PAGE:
As many of you know, my son Junior, who has T21, has become a voracious reader. Hence, we make several trips to the library to keep him well supplied. To simplify my never ending job of finding reading material, I find a publisher/series that I like and order as many books from that series that I can from the library. Here are our favorite books and publisher series for emergent readers.Continue reading “Our Favorite Books and Publishers for Emergent Readers”
Last fall, I began teaching Junior how to decode words. Having taught my five other children to read, I knew that I would have to make each step along the way very incremental and use materials that were hands-on and visual. I was ready for the process to be slow and bumpy, so I was pleasantly surprised to see how quickly Junior learned to decode CVC (consonant-vowel-consonant) words.
So today I’m sharing with you some videos of Junior at work and the resources and methods we used that worked best.Continue reading “Teaching Children with Down Syndrome to Read: Our Top Ten Resources for Beginning Phonics”
As promised in my last post about our top ten resources for teaching beginning phonics, here is a collection of Short Vowel Stories adapted for children with T21. I wrote these for my oldest child when she was learning to read. Since I’m all about adapting materials for children with T21, of course I had to adapt these stories for Junior. I spent a fair amount of time adapting the stories for him, increasing the font size, putting double spaces between each word, and adding a lot more visuals to help with reading comprehension. So, when he buzzed through these stories, I have to admit I was pleased, but I also had that unsettling feeling you get when you spend two hours cooking up a wonderful meal and then your teenage sons devour it in five minutes.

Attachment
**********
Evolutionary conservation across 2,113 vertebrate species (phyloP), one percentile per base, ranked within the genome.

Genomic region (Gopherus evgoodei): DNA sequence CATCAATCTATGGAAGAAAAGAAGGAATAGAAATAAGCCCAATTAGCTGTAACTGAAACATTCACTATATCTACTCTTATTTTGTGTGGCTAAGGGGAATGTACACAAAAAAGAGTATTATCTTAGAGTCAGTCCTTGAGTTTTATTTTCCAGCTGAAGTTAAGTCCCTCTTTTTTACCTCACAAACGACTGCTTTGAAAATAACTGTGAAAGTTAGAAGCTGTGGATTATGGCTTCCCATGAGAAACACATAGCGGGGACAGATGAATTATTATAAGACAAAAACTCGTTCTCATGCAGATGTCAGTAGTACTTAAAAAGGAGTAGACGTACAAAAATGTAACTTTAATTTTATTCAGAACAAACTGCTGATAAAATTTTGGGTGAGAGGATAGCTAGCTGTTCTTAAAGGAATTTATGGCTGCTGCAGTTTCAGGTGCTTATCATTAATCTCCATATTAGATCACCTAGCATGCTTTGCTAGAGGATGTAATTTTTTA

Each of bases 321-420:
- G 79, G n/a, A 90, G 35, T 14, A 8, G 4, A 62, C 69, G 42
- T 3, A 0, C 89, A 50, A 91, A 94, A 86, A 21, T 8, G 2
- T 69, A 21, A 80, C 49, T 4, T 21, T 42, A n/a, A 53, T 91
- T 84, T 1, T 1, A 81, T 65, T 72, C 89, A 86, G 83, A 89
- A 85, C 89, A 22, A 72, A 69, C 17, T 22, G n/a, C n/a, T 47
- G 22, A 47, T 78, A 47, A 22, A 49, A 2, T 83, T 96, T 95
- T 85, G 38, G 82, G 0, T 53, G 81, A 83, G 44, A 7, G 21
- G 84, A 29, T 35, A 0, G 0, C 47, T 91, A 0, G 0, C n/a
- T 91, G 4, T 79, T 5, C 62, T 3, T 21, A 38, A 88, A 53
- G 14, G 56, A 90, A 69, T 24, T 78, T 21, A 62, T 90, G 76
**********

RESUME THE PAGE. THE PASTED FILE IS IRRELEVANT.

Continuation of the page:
Anyways, I think this collection of very short stories will help your children (with or without Down Syndrome) enjoy success as they first read phonetically. And yes, for you they’re free.Continue reading “Short Vowel Stories Adapted for Children with Down Syndrome”
Teaching children about rhyming is one of the first steps in building phonemic awareness and preparing them to read phonetically. It’s one of the reasons why so many books for preschoolers use rhymes.
To help Junior learn about rhyming, I made three silly books about rhyming. They’re silly because Junior gets a kick out of anything silly. When I read the first book to him, he giggled so much I just had to make more.
Of course, I thought your preschoolers might enjoy them, too. So here they are:Continue reading “Building Phonemic Awareness: Three Free Books about Rhyming”
Last post, I shared some videos showing how Junior is learning to read using See and Learn Phrases by Down Syndrome Education. We demonstrated the first four steps of learning to read using sight words.
Today, I’m sharing videos of the last two steps and discussing why we’re breezing through with sight words instead of slogging through phonics.Continue reading “Teaching Preschoolers with Down Syndrome to Read – Part 2 (And Why We’re not doing Phonics, Yet)”